Before hiring a contractor, visit or call the DLI to verify the contractor is licensed and to learn if there is a history of disciplinary action. And do not to sign anything presented by a contractor unless you read the document very carefully and have made a firm decision to hire that contractor. Generally speaking, if you sign a piece of paper, it is a contract, regardless of what the salesperson tells you, and you are then obligated to its terms.

In some cases, a salesperson for the contractor will explain the company will work with the homeowner's insurance carrier to get a good settlement and that the homeowner will not have to pay any more than the amount of their deductible. The salesperson will then ask the homeowner to sign an "authorization" form to allow the salesperson to contact the insurer. Many of the forms state that by signing, the homeowner agrees to have the contractor perform the work allowed by the insurance company in exchange for the insurance claim proceeds.

The homeowner may be left with the mistaken impression that they are still free to pursue bids from other contractors, even after signing the document. However, some of these contract forms contain small print (usually on the back of the document) that says if the homeowner cancels the contract after three business days, the homeowner will owe the contractor a percentage (usually from 15 to 50 percent) of the total claim settlement. This becomes a problem when the homeowner finds another contractor that they prefer to the original contractor.

DLI licenses residential builders, remodelers, roofers and manufactured home installers. To work in Minnesota, these professionals must be licensed. If you hire an unlicensed contractor, you will not have access to the Contractor's Recovery Fund, which is available to compensate consumers who have suffered losses due to a contractor's fraudulent, deceptive or dishonest practices.

Before you hire a contractor, DLI suggests homeowners ask:

• for the contractor's license number, then contact the Construction Codes and Licensing's Enforcement Services unit at DLI to verify the builder is currently licensed and to determine if the contractor has a disciplinary history;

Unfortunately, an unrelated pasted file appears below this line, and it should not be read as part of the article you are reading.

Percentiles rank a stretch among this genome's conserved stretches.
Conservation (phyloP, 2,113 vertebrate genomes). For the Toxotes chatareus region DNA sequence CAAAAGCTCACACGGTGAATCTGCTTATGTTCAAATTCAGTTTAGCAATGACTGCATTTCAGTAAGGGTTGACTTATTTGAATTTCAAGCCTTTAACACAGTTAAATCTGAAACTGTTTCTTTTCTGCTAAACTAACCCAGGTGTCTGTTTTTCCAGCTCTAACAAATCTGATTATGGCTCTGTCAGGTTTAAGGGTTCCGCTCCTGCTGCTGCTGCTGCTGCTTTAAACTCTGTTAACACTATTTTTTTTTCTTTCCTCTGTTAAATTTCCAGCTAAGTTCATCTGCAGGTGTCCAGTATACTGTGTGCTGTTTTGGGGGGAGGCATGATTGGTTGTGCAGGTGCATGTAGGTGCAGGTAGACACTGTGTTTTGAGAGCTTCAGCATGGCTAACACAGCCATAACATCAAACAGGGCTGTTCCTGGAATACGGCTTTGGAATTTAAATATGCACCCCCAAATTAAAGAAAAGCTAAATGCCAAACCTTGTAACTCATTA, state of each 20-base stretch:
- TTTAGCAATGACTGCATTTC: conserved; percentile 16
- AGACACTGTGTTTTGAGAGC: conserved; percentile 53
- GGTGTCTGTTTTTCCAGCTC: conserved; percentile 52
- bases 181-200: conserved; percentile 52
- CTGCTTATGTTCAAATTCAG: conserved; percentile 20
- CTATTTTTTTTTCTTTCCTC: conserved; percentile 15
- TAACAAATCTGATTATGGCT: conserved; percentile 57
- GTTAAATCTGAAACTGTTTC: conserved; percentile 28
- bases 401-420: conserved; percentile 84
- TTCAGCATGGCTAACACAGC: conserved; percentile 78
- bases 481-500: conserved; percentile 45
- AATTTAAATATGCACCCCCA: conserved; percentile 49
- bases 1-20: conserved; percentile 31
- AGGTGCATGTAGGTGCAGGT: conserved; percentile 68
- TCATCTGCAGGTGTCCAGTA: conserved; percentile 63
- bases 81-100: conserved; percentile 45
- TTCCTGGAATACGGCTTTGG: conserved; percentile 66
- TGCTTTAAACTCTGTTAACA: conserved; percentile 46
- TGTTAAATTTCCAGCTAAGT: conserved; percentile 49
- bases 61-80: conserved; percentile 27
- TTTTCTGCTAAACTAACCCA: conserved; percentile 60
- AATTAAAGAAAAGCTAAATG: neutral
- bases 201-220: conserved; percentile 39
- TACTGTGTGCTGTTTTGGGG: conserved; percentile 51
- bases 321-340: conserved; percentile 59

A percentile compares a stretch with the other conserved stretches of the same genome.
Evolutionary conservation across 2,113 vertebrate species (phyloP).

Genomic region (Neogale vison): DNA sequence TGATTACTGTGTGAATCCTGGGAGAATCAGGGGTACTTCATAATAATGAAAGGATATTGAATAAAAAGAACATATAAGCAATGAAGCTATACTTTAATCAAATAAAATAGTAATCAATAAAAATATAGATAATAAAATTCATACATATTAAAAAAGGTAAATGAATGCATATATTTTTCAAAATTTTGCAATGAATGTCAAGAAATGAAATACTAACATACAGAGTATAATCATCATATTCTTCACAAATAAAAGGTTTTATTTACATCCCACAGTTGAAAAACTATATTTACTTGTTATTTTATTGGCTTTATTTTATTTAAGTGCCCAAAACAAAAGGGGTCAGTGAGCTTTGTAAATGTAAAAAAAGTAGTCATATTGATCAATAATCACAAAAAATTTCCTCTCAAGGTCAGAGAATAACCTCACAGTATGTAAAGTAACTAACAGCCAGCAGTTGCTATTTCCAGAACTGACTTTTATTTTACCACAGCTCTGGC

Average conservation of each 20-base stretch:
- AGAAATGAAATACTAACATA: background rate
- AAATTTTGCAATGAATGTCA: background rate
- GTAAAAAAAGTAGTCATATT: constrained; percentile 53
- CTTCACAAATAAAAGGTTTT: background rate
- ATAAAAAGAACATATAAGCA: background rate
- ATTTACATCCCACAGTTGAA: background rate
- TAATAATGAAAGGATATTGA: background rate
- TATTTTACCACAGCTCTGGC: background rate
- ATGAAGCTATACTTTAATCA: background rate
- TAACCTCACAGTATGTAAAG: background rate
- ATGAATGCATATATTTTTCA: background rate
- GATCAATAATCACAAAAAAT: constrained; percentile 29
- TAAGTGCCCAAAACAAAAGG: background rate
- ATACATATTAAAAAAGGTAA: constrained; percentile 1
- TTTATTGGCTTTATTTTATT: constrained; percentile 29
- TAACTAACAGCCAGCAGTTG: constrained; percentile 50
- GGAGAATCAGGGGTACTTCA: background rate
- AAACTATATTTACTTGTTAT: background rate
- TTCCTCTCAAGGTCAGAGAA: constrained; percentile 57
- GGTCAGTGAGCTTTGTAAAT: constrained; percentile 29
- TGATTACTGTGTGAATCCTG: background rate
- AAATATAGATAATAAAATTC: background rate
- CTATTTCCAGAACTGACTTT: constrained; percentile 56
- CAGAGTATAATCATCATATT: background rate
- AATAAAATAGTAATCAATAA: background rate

• the contractor how long and where they have been in business;
• for references and check with former customers to see if they were satisfied with the work;
• for a Minnesota business address other than a post office box; and
• for a local phone number where the contractor can be reached during normal business hours.

Avoid contractors that:

• arrive in an unmarked truck or van;
• ask you to sign an "estimate" or "authorization" before you have decided to actually hire them;
• appear to be willing to do the job at an unusually low price;
• only provide a post office box for their business address;
• require full or substantial payment before work begins;
• refuse to provide you with a written estimate or contract;
• refuse to provide you with a state of Minnesota license number;
• refuse to provide you with references;
• show up at your door unsolicited; or
• use high-pressure sales tactics.

Before you sign a contract, make sure it includes:

• a detailed summary of the work to be done;
• a description of materials to be used;
• the total contract price or how the price will be calculated; and
• specific timelines and provisions that address what will happen if the contractor fails to meet the contractual deadlines.

What is the Contractor's Recovery Fund?
The purpose of the Contractor's Recovery Fund is to compensate consumers who have suffered losses due to a licensed contractor's fraudulent, deceptive or dishonest practices, conversion of funds or failure to perform. All licensed contractors are required to pay a fee to the fund.

The total amount that can be paid out against any one licensed contractor is $75,000. If multiple claims are filed against the same contractor they are prorated. In these situations, you may not be able to recover your entire loss. To better protect yourself, you may wish to request that your contractor obtain a performance bond for your specific project in case the contractor does not perform. A performance bond would provide a specific level of protection for your specific project.

If you have a problem or complaint with a residential building contractor
Contact the Construction Codes and Licensing's Enforcement Services unit at 651-539-1610 to discuss your situation with an investigator who may offer suggestions about how to resolve the dispute. If the dispute cannot be resolved, you may submit a written request for a formal investigation.
Contact the Construction Codes and Licensing's Enforcement Services unit at:
Phone: 651-539-1610
Fax: 651-539-0102
March 2010